SpaceX launch LIVE stream: How to watch Dragon Cargo leave International Space Station
Nature & Science

SpaceX launch LIVE stream: How to watch Dragon Cargo leave International Space Station

The SpaceX Dragon cargo ship will today leave the International Space Station. The Dragon CRS-20 cargo ship will depart the space station at 1.15pm GMT (9.15am EDT). At this time the SpaceX craft will be released from the orbiting space laboratory’s robotic arm before it begins its return journey to Earth.

How to watch Dragon Cargo ship leave International Space Station:

You can enjoy all the action for free, courtesy of NASA TV.

NASA’s webcast of Dragon’s departure will begin at 12.45pm GMT (8.45am EDT).

As its name implies, the Dragon CRS-20 cargo ship is the 20th resupply mission launched by the Elon Musk-owned SpaceX for NASA.

The mission is only the latest for SpaceX in a multi-billion-dollar agreement for the US space agency.

The spacecraft has already successfully completed two ISS resupply missions.

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SpaceX launch live stream: A SpaceX Dragon cargo ship will today leave the International Space Station

SpaceX launch live stream: A SpaceX Dragon cargo ship will today leave the International Space Stati (Image: Getty)

SpaceX launch live stream: International Space Station graphic

SpaceX launch live stream: For almost 20 years, humans have lived and worked continuously aboard the International Space Station (Image: Express)

CRS-20 cargo ship launched into orbit again on March 6 atop a SpaceX Falcon 9 rocket also including a booster making its second flight.

The unmanned craft docked with the International Space Station three days later.

The SpaceX Dragon cargo ship on the CRS-20 flight is the last of its kind.

CRS-20 is the final cargo version of Dragon that will have to be captured at the station using a robotic arm, then installed at an open docking port.

Future Dragon missions will instead dock themselves at the station much like SpaceX’s new Crew Dragon spacecraft.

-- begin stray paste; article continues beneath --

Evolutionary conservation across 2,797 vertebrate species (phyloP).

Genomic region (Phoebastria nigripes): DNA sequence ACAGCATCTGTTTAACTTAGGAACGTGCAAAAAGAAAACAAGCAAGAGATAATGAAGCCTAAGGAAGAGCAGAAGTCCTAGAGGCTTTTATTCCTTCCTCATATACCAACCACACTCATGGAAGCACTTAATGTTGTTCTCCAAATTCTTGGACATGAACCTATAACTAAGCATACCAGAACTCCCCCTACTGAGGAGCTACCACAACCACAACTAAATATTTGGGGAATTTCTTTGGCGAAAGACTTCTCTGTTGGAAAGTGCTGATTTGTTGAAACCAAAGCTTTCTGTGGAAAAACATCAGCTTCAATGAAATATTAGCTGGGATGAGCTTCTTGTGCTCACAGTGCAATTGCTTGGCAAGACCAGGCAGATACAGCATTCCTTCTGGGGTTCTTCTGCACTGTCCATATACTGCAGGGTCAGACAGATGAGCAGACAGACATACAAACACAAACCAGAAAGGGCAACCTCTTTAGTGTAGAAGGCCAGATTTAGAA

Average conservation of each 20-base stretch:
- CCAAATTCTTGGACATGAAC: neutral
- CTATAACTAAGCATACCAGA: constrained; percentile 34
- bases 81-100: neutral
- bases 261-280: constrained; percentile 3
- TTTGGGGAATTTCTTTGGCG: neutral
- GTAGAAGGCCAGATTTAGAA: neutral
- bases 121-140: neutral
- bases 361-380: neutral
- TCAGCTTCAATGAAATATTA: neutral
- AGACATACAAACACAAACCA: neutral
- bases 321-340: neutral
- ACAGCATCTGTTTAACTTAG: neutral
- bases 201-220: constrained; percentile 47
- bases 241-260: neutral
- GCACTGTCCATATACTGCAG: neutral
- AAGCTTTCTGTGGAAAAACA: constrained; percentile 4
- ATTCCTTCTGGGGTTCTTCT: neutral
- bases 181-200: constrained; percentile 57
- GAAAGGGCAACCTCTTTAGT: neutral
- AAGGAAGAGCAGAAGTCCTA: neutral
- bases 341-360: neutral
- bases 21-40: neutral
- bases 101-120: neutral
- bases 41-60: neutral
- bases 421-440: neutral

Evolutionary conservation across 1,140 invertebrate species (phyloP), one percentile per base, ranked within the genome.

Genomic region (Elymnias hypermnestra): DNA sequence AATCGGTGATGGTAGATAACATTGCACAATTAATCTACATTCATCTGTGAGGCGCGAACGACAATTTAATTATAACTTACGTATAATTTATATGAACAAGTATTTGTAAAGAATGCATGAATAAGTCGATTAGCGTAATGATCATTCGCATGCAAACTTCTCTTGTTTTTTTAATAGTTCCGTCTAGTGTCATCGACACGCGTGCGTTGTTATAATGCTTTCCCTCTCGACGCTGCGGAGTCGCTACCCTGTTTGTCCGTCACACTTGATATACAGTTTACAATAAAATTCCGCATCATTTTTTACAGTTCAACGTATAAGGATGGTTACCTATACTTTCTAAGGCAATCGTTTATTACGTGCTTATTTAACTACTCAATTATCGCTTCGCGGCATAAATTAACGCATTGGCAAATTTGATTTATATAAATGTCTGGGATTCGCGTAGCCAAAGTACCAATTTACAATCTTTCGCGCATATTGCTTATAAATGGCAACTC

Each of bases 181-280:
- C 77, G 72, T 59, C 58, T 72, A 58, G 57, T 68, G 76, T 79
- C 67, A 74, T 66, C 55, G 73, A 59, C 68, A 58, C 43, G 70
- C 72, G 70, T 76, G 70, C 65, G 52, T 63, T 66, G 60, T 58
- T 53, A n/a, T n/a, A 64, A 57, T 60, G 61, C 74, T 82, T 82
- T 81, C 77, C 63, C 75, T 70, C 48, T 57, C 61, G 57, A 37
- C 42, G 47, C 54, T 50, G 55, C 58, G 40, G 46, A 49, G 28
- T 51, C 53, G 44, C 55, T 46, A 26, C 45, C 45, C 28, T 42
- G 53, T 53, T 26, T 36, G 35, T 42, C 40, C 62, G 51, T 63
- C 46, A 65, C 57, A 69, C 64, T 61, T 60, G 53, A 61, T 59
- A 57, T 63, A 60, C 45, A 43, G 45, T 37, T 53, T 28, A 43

Crew Dragon is scheduled to begin launching astronauts to the ISS in mid-May.

SpaceX launch live stream: CRS-20 cargo ship launched into orbit again on March 6 atop a SpaceX Falcon 9 rocket

SpaceX launch live stream: CRS-20 cargo ship launched into orbit again on March 6 atop a SpaceX Falcon 9 rocket (Image: Getty)

What is CRS-20 Crew Dragon’s mission?

The SpaceX Dragon will return the results of numerous scientific experiments conducted on the ISS to Earth.

Planning ways to supply food for a multi-year mission on the Moon or Mars will require manufacturing food and nutrients in space.

BioNutrients is technology experts hope will allow on-demand production of nutrients needed during long-duration space missions.

Although designed for space, this system also could help provide nutrition for people in remote areas of Earth.

Biological printing of the tiny, complex structures found inside human organs, such as capillaries, is difficult in Earth due to its strong gravity.

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The BioFabrication Facility is an attempt to print off human organs and tissues in microgravity.

The facility could also help maintain the health of crews on deep space exploration missions by producing food and bespoke drugs on demand.

The Engineered Heart Tissues study has explored how human heart tissue functions in space.

The study incorporated unique 3D tissues made from heart cells derived from human stem cells.

Researchers anticipate significant differences in function, structure and gene expression between those made in microgravity and those designed on terra firma.

SpaceX launch live stream: SpaceX is testing for future manned Crew Dragon ISS missions

SpaceX launch live stream: SpaceX is testing for future manned Crew Dragon ISS missions (Image: SpaceX)

Understanding these differences could help them find ways to prevent or mitigate problematic changes on future long-duration space missions.

Samples from the Space Biofilms investigation, which examines microbial species and their formation of biofilms, are also returning on Dragon CRS-20.

Biofilms are collections of one or more types of microorganisms – including bacteria, fungi and protists.

Improved control of biofilms may help maintain crewed spacecraft and protect the health and safety of crew members.

This could additionally prevent the introduction of Earth-based microbes to planetary bodies on which humans land.